New York Yankees Mascots

MLB New York Yankees Mascot


New York Yankees are one of the most successful and baseball teams of all time. One would expect them to have a meticulously designed and well-loved mascot. However, this is not the case at all. Today, the Yankees are among the very few teams without their own mascot. The club also consists of the Los Angeles Dodgers and the Los Angeles Angels of Anaheim. Let’s explore the history of the NY Yankees mascots and why things are the way they are.


Unbeknownst to most, the NY used to have a mascot named Dandy. This was for a very short period between 1979 and 1981, but even that is disputed, with some sources stating he actually lived from 1982 to 1985 (he didn’t though). Some sources even denied the mascot had ever existed!

The Yankees management had previously universally derided the proliferation of mascots, and at times even defended the attacks of their own players on the mascots (Lou Pinella who attacked the San Diego Chicken).

However, the success of other mascots and the allure of bringing in new spectators and possibly earn them extra money eventually persuaded them to get their own mascot. To that effect, they leased a mascot named Dandy. His name was a play on the classic American song named Yankee Doodle Dandy.

Dandy was an anthropomorphic mustached bird. He had white feathers and a beard fitting that of a ginger, topped off with a classic blue cap. He was created by an agency called Harrison/Erickson – who also created the hugely popular Phillie Phanatic. While his looks perhaps aren’t the best in the mascot world, Dandy looked rather presentable.

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Dandy’s Failure

As we have noted, The Yankees’ ownership disliked mascots, and the then-owner, George Steinbrenner, refused to allow for a big introductory ceremony, which had already been planned, to take place. He even had a team song written by Eddie Layton, but it had never been played. The mascot also wasn’t allowed on the whole field. He was confined to a small area of the stadium and was always accompanied by bodyguards.

It’s no wonder it failed so quickly then. This is the reason which the designing company cites was a cause for the failure. To add insult to injury, the team captain, Thurman Munson, after whom the spectacular mustache had been modelled, died in a plane crash. As a response, Dandy was put on leave for a while.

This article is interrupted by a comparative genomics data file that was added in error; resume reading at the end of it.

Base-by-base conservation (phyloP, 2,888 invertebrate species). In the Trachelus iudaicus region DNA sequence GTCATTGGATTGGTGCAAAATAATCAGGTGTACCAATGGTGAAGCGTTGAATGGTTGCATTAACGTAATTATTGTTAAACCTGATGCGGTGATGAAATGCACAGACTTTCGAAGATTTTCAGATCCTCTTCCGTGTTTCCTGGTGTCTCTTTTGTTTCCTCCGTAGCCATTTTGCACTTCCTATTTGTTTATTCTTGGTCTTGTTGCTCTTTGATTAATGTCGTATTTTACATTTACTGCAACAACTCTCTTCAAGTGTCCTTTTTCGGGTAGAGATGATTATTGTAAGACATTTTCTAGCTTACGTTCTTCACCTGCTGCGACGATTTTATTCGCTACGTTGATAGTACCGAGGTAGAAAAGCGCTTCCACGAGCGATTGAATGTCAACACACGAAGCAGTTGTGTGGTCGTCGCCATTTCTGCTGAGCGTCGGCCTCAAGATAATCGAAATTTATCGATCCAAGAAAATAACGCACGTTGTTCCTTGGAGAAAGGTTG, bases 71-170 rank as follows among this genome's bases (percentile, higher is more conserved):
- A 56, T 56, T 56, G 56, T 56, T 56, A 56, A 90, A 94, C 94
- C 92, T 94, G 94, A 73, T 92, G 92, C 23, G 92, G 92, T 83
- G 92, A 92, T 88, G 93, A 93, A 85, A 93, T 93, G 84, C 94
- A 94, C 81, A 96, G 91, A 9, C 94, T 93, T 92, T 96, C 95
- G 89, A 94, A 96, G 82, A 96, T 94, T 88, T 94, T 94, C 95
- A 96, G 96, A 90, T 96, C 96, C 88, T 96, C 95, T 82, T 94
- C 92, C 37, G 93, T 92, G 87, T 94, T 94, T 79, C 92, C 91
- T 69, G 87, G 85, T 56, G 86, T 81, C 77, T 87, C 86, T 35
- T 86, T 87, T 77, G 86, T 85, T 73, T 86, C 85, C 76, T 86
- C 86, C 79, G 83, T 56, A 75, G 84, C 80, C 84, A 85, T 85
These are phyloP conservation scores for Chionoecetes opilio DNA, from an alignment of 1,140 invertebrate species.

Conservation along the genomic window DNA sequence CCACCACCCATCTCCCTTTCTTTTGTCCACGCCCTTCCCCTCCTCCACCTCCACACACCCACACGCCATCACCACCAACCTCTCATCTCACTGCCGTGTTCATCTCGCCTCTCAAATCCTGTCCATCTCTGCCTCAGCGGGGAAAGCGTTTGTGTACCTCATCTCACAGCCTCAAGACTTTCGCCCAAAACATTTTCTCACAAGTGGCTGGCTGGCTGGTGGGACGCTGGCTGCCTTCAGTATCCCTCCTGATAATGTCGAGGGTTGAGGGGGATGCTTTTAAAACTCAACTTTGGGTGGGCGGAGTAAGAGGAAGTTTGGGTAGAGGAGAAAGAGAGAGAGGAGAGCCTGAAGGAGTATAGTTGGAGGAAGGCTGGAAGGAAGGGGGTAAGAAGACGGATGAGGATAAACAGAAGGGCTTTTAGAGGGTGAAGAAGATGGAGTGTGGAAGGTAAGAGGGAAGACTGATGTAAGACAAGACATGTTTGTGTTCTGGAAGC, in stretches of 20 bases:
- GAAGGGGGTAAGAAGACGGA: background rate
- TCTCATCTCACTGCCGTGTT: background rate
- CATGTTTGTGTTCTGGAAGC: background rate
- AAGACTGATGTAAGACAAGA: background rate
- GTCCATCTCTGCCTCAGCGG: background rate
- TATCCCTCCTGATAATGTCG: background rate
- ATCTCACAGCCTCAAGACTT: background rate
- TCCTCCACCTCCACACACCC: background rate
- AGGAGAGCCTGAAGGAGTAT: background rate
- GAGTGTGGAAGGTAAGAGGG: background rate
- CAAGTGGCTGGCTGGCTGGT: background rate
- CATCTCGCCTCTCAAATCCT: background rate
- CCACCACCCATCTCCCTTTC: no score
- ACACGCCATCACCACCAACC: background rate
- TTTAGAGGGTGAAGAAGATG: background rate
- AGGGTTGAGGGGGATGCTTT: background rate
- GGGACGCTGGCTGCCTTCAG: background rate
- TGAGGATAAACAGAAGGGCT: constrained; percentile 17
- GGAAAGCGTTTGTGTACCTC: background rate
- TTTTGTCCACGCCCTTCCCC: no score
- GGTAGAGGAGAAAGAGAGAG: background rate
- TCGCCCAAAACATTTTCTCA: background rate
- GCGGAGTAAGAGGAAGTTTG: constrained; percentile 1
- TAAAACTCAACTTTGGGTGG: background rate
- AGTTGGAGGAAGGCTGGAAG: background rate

The mascot lasted for only three years because the designer team only gave the Yankees the right to use the mascot for that time period, for a sum of $30,000. After the period ended, the tea, approached them to renew the lease, but they refused. And for good reason, since the team didn’t make good use of the mascot at all. It wasn’t designed badly or anything like that; his failure is mostly due to horrible decisions made by the management. Approaching the mascot as an afterthought is worse than not having one at all. The management admitted this themselves, with Yogi Berra claiming that “[they] made too many wrong mistakes”.

2007 brought another short-lived unofficial mascot – the squirrel named Left Field Ratatosk since he was first spotted on the right field foul pole.

Freddy Sez

But to finish this article on a happy note, we simply have to mention Freddy Schuman, a legendary Yankees fan and an unofficial mascot. A native of The Bronx, he was an avid fan and he would appear near the entrance to the stadium, carrying a shamrock-painted frying pan and motivational signs with himself. Many believed the pan brought good luck to the team. In fact, in 2001, the New York City Mayor Rudy Giuliani ushered Freddy to Phoenix to help his team beat the Arizona Diamondbacks (regretfully, unsuccessfully). He appeared in various commercials (Nike, MasterCard) and has become a team legend. He died at the age of 85, and a minute of silence was held at the next game. Huh, looks like even this is a solemn story.

The story of Dandy is a sad one, which explains why the Yankees have been reluctant to introduce something new. But still, we think they should. People, and especially kids, enjoy seeing them and don’t care much about the political whims of the upper team management. We’ll finish with the old cliché used by so many political commentators: Think of the children! But this time, really do.